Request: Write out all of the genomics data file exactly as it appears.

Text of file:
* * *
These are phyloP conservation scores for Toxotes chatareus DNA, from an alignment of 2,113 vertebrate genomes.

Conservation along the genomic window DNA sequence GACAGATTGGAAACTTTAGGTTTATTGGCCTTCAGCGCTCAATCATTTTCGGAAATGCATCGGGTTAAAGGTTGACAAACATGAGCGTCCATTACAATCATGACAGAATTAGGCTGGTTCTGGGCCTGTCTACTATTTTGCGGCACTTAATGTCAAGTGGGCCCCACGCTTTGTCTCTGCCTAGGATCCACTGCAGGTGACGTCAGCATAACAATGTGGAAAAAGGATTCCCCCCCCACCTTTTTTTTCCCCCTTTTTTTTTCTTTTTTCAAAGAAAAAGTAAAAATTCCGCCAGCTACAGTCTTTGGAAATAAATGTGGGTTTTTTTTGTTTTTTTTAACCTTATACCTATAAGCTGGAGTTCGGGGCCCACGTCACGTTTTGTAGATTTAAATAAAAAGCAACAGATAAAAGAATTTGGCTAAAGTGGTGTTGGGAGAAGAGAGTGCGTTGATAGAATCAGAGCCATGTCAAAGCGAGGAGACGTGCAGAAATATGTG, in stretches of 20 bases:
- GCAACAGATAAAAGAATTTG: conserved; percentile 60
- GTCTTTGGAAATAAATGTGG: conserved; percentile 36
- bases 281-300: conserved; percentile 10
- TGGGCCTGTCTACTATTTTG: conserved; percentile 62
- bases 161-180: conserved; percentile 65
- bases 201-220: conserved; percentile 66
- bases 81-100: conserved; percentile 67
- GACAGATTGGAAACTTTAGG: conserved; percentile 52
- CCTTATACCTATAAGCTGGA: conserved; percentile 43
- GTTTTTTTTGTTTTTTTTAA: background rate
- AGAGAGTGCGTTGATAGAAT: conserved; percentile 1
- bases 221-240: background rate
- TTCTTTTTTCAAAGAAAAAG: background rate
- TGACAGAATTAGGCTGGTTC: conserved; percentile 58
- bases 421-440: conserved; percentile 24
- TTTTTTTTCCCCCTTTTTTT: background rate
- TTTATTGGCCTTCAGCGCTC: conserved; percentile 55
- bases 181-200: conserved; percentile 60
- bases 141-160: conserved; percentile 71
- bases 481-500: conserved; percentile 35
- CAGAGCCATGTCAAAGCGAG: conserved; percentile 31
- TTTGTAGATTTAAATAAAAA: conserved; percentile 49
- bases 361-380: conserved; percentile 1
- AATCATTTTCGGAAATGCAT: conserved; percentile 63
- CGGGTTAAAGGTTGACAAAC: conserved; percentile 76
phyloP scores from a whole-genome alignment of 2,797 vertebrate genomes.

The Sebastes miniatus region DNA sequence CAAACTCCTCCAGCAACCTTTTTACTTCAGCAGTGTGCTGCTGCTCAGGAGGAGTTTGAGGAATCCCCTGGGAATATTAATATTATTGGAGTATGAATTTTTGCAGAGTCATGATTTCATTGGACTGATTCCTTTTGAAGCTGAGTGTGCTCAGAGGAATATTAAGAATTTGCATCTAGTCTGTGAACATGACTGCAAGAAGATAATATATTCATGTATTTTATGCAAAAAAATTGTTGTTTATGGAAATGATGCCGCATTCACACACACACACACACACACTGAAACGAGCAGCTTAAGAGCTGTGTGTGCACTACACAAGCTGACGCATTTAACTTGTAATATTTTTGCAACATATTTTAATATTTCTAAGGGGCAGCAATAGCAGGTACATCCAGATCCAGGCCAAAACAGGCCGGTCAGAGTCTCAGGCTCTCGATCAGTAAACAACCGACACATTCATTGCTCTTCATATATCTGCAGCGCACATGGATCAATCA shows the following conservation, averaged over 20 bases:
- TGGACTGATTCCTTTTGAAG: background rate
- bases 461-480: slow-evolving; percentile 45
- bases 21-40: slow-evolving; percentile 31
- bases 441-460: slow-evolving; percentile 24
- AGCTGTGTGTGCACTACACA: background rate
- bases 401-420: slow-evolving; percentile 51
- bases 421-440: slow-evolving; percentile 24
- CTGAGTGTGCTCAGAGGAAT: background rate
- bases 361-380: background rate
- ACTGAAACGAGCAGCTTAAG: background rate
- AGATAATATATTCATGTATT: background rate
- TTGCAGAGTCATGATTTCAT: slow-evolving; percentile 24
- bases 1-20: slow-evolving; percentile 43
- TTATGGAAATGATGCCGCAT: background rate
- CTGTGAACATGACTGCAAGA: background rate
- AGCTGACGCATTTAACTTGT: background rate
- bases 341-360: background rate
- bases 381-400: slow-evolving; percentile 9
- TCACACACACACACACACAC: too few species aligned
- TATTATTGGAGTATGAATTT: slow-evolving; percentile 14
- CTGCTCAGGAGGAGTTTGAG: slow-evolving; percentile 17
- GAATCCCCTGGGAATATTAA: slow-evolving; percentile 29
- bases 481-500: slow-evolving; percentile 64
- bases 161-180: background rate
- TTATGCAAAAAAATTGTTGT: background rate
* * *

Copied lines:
These are phyloP conservation scores for Toxotes chatareus DNA, from an alignment of 2,113 vertebrate genomes.

Conservation along the genomic window DNA sequence GACAGATTGGAAACTTTAGGTTTATTGGCCTTCAGCGCTCAATCATTTTCGGAAATGCATCGGGTTAAAGGTTGACAAACATGAGCGTCCATTACAATCATGACAGAATTAGGCTGGTTCTGGGCCTGTCTACTATTTTGCGGCACTTAATGTCAAGTGGGCCCCACGCTTTGTCTCTGCCTAGGATCCACTGCAGGTGACGTCAGCATAACAATGTGGAAAAAGGATTCCCCCCCCACCTTTTTTTTCCCCCTTTTTTTTTCTTTTTTCAAAGAAAAAGTAAAAATTCCGCCAGCTACAGTCTTTGGAAATAAATGTGGGTTTTTTTTGTTTTTTTTAACCTTATACCTATAAGCTGGAGTTCGGGGCCCACGTCACGTTTTGTAGATTTAAATAAAAAGCAACAGATAAAAGAATTTGGCTAAAGTGGTGTTGGGAGAAGAGAGTGCGTTGATAGAATCAGAGCCATGTCAAAGCGAGGAGACGTGCAGAAATATGTG, in stretches of 20 bases:
- GCAACAGATAAAAGAATTTG: conserved; percentile 60
- GTCTTTGGAAATAAATGTGG: conserved; percentile 36
- bases 281-300: conserved; percentile 10
- TGGGCCTGTCTACTATTTTG: conserved; percentile 62
- bases 161-180: conserved; percentile 65
- bases 201-220: conserved; percentile 66
- bases 81-100: conserved; percentile 67
- GACAGATTGGAAACTTTAGG: conserved; percentile 52
- CCTTATACCTATAAGCTGGA: conserved; percentile 43
- GTTTTTTTTGTTTTTTTTAA: background rate
- AGAGAGTGCGTTGATAGAAT: conserved; percentile 1
- bases 221-240: background rate
- TTCTTTTTTCAAAGAAAAAG: background rate
- TGACAGAATTAGGCTGGTTC: conserved; percentile 58
- bases 421-440: conserved; percentile 24
- TTTTTTTTCCCCCTTTTTTT: background rate
- TTTATTGGCCTTCAGCGCTC: conserved; percentile 55
- bases 181-200: conserved; percentile 60
- bases 141-160: conserved; percentile 71
- bases 481-500: conserved; percentile 35
- CAGAGCCATGTCAAAGCGAG: conserved; percentile 31
- TTTGTAGATTTAAATAAAAA: conserved; percentile 49
- bases 361-380: conserved; percentile 1
- AATCATTTTCGGAAATGCAT: conserved; percentile 63
- CGGGTTAAAGGTTGACAAAC: conserved; percentile 76
phyloP scores from a whole-genome alignment of 2,797 vertebrate genomes.

The Sebastes miniatus region DNA sequence CAAACTCCTCCAGCAACCTTTTTACTTCAGCAGTGTGCTGCTGCTCAGGAGGAGTTTGAGGAATCCCCTGGGAATATTAATATTATTGGAGTATGAATTTTTGCAGAGTCATGATTTCATTGGACTGATTCCTTTTGAAGCTGAGTGTGCTCAGAGGAATATTAAGAATTTGCATCTAGTCTGTGAACATGACTGCAAGAAGATAATATATTCATGTATTTTATGCAAAAAAATTGTTGTTTATGGAAATGATGCCGCATTCACACACACACACACACACACTGAAACGAGCAGCTTAAGAGCTGTGTGTGCACTACACAAGCTGACGCATTTAACTTGTAATATTTTTGCAACATATTTTAATATTTCTAAGGGGCAGCAATAGCAGGTACATCCAGATCCAGGCCAAAACAGGCCGGTCAGAGTCTCAGGCTCTCGATCAGTAAACAACCGACACATTCATTGCTCTTCATATATCTGCAGCGCACATGGATCAATCA shows the following conservation, averaged over 20 bases:
- TGGACTGATTCCTTTTGAAG: background rate
- bases 461-480: slow-evolving; percentile 45
- bases 21-40: slow-evolving; percentile 31
- bases 441-460: slow-evolving; percentile 24
- AGCTGTGTGTGCACTACACA: background rate
- bases 401-420: slow-evolving; percentile 51
- bases 421-440: slow-evolving; percentile 24
- CTGAGTGTGCTCAGAGGAAT: background rate
- bases 361-380: background rate
- ACTGAAACGAGCAGCTTAAG: background rate
- AGATAATATATTCATGTATT: background rate
- TTGCAGAGTCATGATTTCAT: slow-evolving; percentile 24
- bases 1-20: slow-evolving; percentile 43
- TTATGGAAATGATGCCGCAT: background rate
- CTGTGAACATGACTGCAAGA: background rate
- AGCTGACGCATTTAACTTGT: background rate
- bases 341-360: background rate
- bases 381-400: slow-evolving; percentile 9
- TCACACACACACACACACAC: too few species aligned
- TATTATTGGAGTATGAATTT: slow-evolving; percentile 14
- CTGCTCAGGAGGAGTTTGAG: slow-evolving; percentile 17
- GAATCCCCTGGGAATATTAA: slow-evolving; percentile 29
- bases 481-500: slow-evolving; percentile 64
- bases 161-180: background rate
- TTATGCAAAAAAATTGTTGT: background rate